Top post: Aggregators or direct sources?
This is an updated version of a post that was originally published in 2016.
When buying information – public records, news, or legal filings – you have two choices: Buying direct from the sources or buying from information aggregators, firms that compile data from multiple direct sources into one database or product. These are usually fee-based, because it costs money to gather, organize, and provide access to so much information.
I frequently use aggregated sources, including LexisNexis, Dow Jones Factiva, TracersInfo.com, and others. Aggregators save time, since I don’t need to go to every newspaper, courthouse, or individual data source. These products also help me get the big picture before I start digging deeper.
But the further you get from the original source, the possibility of errors increases. So, I frequently forego the convenience by going straight to the source and bypassing the aggregators.
Whether you’re a researcher or investigator, relying solely on aggregated sources should be avoided for several reasons:
They’re not up-to-date
For a recent background investigation, I ran a New York business entity search and found one record for the firm. The status was “inactive (dissolution)” as of just six days earlier. In one of the aggregators, the incorporation record still showed up as active, and if I had not gone straight to the source, I would have missed a key piece of intelligence.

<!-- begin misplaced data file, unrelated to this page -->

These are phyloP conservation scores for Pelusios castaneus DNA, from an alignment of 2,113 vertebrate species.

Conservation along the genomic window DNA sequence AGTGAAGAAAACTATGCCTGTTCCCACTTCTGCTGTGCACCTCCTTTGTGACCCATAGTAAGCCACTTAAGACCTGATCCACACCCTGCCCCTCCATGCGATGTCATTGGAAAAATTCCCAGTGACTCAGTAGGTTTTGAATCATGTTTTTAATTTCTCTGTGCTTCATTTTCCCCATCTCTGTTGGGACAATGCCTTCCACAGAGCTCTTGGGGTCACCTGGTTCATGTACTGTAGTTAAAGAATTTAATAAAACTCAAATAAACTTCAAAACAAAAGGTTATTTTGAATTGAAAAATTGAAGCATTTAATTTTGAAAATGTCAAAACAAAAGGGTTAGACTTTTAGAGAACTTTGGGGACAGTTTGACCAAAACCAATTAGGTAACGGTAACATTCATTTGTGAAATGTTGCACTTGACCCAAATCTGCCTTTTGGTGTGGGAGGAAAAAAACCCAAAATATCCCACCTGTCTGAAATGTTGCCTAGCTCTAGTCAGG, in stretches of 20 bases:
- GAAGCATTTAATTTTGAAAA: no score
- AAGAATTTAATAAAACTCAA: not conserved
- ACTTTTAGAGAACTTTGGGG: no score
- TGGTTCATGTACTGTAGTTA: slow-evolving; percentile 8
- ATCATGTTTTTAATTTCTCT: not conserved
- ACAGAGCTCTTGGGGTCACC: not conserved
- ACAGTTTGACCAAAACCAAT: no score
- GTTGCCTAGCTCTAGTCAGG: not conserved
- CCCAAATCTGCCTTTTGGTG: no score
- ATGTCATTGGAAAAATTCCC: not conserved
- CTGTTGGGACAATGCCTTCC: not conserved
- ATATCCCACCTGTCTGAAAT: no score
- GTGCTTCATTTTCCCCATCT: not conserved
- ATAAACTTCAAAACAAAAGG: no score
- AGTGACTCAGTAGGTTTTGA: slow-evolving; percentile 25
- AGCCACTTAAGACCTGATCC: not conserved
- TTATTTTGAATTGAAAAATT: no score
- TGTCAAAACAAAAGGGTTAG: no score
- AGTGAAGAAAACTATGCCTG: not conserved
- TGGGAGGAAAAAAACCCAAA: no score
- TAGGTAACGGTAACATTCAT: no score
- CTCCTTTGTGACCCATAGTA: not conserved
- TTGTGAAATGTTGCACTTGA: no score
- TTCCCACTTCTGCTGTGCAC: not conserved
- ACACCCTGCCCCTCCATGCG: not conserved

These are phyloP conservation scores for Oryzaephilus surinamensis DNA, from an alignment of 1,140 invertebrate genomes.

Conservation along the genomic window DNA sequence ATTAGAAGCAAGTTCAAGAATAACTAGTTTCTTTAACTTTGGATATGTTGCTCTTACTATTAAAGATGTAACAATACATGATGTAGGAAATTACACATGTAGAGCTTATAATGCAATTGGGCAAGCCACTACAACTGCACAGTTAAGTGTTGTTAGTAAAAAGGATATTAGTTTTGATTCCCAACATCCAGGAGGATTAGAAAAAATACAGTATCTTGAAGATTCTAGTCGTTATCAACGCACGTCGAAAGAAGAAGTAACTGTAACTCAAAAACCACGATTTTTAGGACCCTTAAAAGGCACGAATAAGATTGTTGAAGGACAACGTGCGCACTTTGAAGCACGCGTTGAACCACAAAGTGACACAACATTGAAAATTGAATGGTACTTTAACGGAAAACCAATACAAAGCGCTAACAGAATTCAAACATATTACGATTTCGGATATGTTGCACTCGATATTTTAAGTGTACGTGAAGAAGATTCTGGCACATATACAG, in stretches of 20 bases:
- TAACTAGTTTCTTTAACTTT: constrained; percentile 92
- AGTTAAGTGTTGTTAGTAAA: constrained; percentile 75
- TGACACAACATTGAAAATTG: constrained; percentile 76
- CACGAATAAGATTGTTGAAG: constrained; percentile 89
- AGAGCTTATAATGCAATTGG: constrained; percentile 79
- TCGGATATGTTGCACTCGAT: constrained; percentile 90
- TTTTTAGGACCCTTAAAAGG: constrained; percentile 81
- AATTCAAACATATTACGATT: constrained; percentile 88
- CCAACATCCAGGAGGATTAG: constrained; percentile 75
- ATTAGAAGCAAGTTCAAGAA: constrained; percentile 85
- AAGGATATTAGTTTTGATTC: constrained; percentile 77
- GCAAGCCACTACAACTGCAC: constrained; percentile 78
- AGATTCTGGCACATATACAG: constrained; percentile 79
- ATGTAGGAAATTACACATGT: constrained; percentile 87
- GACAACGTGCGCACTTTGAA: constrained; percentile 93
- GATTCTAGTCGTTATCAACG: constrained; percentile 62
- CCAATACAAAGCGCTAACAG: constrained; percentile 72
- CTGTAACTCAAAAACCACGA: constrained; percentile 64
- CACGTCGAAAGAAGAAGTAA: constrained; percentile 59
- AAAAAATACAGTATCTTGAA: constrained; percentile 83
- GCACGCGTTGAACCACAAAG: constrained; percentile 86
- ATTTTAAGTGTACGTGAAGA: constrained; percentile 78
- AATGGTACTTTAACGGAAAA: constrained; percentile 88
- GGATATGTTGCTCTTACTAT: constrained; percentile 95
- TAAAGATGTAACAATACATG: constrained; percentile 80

Things aren’t as they seem
Data-entry errors happen all the time, and aggregators aren’t always clear about how they present the information. For example, traffic violations are often listed as criminal records. Case numbers change, and sometimes you’re given so little information that it’s impossible to determine identities, infractions, or outcomes.
You don’t know what you’re missing
I don’t care how much you spend or what the sales rep tells you. Aggregators don’t include everything. They have gaps, whether it’s due to error, a supply-side issue, or company decision. I use several aggregators for news searching, for example, and I often get different results.
So what’s the best approach?
First, know your purpose. Are you looking for something specific? If so, go straight to the source. For example, if you need the incorporation filings for a particular business and you know the state in which the firm is registered, then a quick search at the Secretary of State’s website will suffice. But what if you’re trying to identify all the companies owned by an individual and you don’t know where they’re registered? That’s when an aggregator would be the best starting point.
Also, never rely on just one source, and always verify your findings through direct sources, if possible. If something can’t be verified, make sure you’re clear about that issue in your reporting, or don’t share the information with your client.
Bottom line – Don’t make decisions based solely on information you’ve pulled from aggregated sources. They’re handy, but they have their issues. And verify, verify, verify.